“The current research supports the hypothesis that these programs can generate whole-school change and improve school safety and quality,” the researchers wrote in their report. “The present study shows improvements in school quality were made by relatively underperforming schools.”

The findings suggest that schools, districts, states and the federal government should consider policies and funding directed toward social and character programs of this type, the researchers said.

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Study: Physical activity impacts overall quality of sleep

CORVALLIS, Ore. – People sleep significantly better and feel more alert during the day if they get at least 150 minutes of exercise a week, a new study concludes.

A nationally representative sample of more than 2,600 men and women, ages 18-85, found that 150 minutes of moderate to vigorous activity a week, which is the national guideline, provided a 65 percent improvement in sleep quality. People also said they felt less sleepy during the day, compared to those with less physical activity.

The study, out in the December issue of the journal Mental Health and Physical Activity, lends more evidence to mounting research showing the importance of exercise to a number of health factors. Among adults in the United States, about 35 to 40 percent of the population has problems with falling asleep or with daytime sleepiness.

“We were using the physical activity guidelines set forth for cardiovascular health, but it appears that those guidelines might have a spillover effect to other areas of health,” said Brad Cardinal, a professor of exercise science at Oregon State University and one of the study’s authors.

“Increasingly, the scientific evidence is encouraging as regular physical activity may serve as a non-pharmaceutical alternative to improve sleep.”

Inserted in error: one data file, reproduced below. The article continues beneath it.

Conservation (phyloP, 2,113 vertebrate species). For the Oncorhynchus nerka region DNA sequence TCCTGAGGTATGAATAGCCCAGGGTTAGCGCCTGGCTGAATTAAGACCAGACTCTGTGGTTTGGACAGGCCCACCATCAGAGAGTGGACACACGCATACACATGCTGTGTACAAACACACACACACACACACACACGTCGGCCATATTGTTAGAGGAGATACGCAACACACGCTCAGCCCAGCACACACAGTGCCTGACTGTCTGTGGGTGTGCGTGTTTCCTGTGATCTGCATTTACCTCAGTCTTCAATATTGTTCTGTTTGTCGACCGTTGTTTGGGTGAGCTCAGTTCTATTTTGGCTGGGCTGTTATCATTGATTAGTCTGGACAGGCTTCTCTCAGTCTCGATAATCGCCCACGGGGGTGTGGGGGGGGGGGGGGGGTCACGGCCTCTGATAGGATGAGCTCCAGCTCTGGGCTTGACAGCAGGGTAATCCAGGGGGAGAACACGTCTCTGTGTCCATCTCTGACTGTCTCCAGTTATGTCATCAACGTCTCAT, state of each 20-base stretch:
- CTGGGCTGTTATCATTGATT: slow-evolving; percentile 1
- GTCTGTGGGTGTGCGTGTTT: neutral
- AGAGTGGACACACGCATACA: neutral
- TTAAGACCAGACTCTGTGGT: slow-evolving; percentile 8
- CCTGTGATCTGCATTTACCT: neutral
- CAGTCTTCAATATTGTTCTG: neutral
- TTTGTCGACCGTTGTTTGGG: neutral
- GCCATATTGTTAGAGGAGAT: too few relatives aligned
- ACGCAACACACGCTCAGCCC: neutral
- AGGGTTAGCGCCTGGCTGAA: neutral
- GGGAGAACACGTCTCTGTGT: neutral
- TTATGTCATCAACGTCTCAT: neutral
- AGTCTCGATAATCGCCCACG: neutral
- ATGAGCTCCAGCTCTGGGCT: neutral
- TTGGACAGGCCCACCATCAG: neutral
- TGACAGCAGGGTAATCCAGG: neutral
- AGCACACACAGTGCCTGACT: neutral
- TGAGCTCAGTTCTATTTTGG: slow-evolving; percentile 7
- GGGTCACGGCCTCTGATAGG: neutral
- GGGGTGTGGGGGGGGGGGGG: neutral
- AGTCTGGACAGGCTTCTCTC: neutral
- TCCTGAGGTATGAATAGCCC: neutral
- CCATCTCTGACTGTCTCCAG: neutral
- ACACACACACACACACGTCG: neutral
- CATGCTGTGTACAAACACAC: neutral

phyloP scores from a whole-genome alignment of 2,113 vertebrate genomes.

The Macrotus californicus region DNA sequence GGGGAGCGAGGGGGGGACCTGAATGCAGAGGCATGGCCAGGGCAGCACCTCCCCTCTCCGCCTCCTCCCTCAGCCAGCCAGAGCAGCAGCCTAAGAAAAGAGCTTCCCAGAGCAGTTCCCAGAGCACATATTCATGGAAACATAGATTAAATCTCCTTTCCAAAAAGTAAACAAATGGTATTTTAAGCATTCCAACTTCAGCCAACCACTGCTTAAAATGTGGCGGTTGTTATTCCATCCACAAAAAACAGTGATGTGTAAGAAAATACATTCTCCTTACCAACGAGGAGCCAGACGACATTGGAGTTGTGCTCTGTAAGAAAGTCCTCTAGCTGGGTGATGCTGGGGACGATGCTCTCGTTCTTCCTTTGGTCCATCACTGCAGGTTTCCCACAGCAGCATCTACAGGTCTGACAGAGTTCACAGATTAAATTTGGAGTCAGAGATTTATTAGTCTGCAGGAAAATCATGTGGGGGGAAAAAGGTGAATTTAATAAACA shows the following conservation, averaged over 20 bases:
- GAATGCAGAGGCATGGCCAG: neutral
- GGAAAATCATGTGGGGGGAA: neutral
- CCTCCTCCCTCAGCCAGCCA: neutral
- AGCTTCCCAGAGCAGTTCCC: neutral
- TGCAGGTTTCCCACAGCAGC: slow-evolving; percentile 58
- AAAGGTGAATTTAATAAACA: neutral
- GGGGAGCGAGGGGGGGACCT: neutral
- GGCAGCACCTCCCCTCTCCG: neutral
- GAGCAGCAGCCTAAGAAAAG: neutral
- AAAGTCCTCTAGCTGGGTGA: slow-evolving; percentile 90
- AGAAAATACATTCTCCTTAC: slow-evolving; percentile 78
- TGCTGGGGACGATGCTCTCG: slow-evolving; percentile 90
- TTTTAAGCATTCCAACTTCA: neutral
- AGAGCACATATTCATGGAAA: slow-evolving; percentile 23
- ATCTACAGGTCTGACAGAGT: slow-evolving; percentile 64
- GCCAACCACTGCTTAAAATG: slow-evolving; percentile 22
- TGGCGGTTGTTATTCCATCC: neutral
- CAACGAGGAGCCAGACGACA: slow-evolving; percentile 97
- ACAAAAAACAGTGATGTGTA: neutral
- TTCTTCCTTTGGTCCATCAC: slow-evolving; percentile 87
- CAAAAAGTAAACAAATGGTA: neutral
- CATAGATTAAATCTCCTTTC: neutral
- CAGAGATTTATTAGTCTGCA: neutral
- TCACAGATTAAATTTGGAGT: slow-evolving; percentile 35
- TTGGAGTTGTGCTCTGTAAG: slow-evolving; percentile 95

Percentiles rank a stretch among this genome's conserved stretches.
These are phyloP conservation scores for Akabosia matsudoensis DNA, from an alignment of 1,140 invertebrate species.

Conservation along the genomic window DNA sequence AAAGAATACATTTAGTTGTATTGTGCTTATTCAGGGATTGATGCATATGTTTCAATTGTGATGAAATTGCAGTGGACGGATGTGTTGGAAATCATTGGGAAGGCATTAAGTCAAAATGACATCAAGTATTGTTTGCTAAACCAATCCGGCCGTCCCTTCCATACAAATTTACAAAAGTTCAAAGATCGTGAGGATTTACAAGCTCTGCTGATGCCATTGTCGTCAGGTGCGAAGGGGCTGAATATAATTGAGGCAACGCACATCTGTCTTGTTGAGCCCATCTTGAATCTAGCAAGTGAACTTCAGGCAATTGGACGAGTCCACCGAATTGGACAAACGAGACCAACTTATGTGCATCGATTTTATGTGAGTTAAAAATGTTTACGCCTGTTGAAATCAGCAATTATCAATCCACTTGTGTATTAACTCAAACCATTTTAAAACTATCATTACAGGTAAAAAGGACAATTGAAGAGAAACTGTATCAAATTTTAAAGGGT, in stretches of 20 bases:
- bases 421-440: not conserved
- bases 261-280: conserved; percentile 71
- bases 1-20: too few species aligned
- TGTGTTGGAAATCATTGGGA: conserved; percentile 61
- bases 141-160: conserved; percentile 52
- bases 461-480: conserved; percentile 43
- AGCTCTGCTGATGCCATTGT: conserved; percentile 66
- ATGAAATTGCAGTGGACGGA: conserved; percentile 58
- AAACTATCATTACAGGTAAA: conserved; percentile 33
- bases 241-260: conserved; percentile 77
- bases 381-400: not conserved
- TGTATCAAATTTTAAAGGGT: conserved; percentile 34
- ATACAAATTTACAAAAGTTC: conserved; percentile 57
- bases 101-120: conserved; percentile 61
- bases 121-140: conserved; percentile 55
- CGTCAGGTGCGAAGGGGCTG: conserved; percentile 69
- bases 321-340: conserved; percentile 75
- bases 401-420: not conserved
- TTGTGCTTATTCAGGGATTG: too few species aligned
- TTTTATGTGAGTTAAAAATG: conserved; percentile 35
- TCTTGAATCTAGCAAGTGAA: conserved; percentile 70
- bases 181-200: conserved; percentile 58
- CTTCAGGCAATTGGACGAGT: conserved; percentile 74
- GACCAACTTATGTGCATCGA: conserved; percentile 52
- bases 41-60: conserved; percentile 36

After controlling for age, BMI (Body Mass Index), health status, smoking status, and depression, the relative risk of often feeling overly sleepy during the day compared to never feeling overly sleepy during the day decreased by 65 percent for participants meeting physical activity guidelines.

Similar results were also found for having leg cramps while sleeping (68 percent less likely) and having difficulty concentrating when tired (45 percent decrease).

Paul Loprinzi, an assistant professor at Bellarmine University is lead author of the study, which was conducted while he was a doctoral student in Cardinal’s lab at OSU. He said it is the first study to examine the relationship between accelerometer-measured physical activity and sleep while utilizing a nationally representative sample of adults of all ages.

‘Our findings demonstrate a link between regular physical activity and perceptions of sleepiness during the day, which suggests that participation in physical activity on a regular basis may positively influence an individual's productivity at work, or in the case of a student, influence their ability to pay attention in class,” he said.

Cardinal said past studies linking physical activity and sleep used only self-reports of exercise. The danger with this is that many people tend to overestimate the amount of activity they do, he said.

He added that the take-away for consumers is to remember that exercise has a number of health benefits, and that can include helping feel alert and awake.

“Physical activity may not just be good for the waistline and heart, but it also can help you sleep,” Cardinal said. “There are trade-offs. It may be easier when you are tired to skip the workout and go to sleep, but it may be beneficial for your long-term health to make the hard decision and get your exercise.”

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Brad Cardinal, 541-737-2506

Report: Oregon child care costs rising dramatically as wages fail to keep up

CORVALLIS, Ore. – The cost of child care in Oregon has risen dramatically even as wages remained flat or increased slightly over the past decade, resulting in what researchers are calling a crisis for families.

According to a new report looking at child care in the state and in every Oregon county, child care prices increased 7 percent more than family incomes from 2004 to 2010. And for single parents, the situation is more serious: their child care prices increased 14 more than their incomes during that same period.